Eating healthy and better is a challenge when you have a family that expects you to provide snacks on the shelf, a full refrigerator and three meals a day.
No matter what your family circumstances, eating healthy is tough. Unless you’re ultra committed to super healthy eating for all members of your household (and more power to you!), it’s a struggle to please every eater that sits at your table while honoring your own diet commitment.
You know you should eat healthy and keep fattening foods out of the kitchen, but tell that to teenage boys coming home hungry from school looking for pizza pops or bags of chips (they definitely do not want your diet celery sticks).
And presumably your spouse will not be thrilled with a plain chicken breast and broccoli every night.
So – yes – everyone in the family should probably be eating fantastic like you, but good luck with that one.
So how does a super committed healthy eater satisfy all the family palettes without destroying his or her own eating plan?
It’s not easy but whether you live alone or have multiple mouths to feed – it can be done.
How To Eat Better When The Family Doesn’t Want To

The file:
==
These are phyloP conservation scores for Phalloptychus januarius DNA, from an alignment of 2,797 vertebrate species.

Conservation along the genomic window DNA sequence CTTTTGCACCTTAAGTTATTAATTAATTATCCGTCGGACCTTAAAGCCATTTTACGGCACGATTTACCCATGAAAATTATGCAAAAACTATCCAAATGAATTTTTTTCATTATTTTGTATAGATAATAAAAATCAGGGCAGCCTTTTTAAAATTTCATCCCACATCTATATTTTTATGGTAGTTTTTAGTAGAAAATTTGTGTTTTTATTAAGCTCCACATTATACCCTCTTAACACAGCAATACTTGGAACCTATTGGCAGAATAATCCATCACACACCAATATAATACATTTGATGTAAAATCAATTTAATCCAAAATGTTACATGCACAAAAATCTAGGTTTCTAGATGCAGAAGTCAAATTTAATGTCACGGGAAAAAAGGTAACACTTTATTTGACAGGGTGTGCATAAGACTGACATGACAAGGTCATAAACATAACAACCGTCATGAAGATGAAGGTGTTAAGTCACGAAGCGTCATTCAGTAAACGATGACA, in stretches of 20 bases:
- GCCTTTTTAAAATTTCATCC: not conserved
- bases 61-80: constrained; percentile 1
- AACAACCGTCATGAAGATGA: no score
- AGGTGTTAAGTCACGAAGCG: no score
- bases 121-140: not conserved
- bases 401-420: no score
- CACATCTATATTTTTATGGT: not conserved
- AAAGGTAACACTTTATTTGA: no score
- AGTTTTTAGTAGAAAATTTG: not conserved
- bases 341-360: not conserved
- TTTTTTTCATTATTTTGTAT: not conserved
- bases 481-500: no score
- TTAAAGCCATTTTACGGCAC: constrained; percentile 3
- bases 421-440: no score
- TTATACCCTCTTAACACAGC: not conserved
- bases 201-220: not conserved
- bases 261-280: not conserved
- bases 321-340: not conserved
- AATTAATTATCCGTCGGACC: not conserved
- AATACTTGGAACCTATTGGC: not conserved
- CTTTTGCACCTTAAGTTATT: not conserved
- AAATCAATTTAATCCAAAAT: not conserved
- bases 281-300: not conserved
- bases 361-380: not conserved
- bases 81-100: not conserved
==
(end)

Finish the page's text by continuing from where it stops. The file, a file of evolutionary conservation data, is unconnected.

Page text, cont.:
Get your family to respect your new eating plan. Sometimes it’s hard to get family members to believe you when you say “This time it’s different; I’m really going to do it.” The only way to get others to buy into your diet is to demonstrate that you really are doing it – one day at a time.
Buy the teenagers their snacks and buy your spouse any favorite foods. Then stock your kitchen with your own healthy foods. You’ve got to have food in the kitchen that you can eat. It’s inconceivable to cook a non-diet meal for your family and then have nothing for yourself.
You’re not a martyr, you’re a dieter! Eat, but eat right. Do not allow yourself to feel cheated; that’s a slippery slope that leads to diet failure.
You’ve got to get smart about dieting and exercise. Learn. Recognize that playing ball with the kids in the backyard does NOT burn enough calories to justify sharing an ice cream treat with them.
Know that tasting food as you cook it is defeating your diet. Acknowledge that skipping one meal does not mean that you can eat extra at the next meal. This list could go on forever. Not only learn how to diet properly, but learn how not to kid yourself.
Learn to control the mind tricks which suggest you deserve a reward for being a good mother/father, surviving a stressful day, accomplishing something difficult. Everyone has challenges in life and sometimes they win and sometimes they lose. You do not deserve to be rewarded for living your life.
Congratulations for a job well done and sympathy for setbacks, but move on without food being your prize or consolation.
Back to the core message and this is the toughest part of eating healthy: Whether you have many mouths to feed or you live alone, to succeed in dieting, you must have the strength to develop your will power.
You can do it, whether you are cooking for a family of six – or just yourself. You just need to want it enough – and then, be prepared.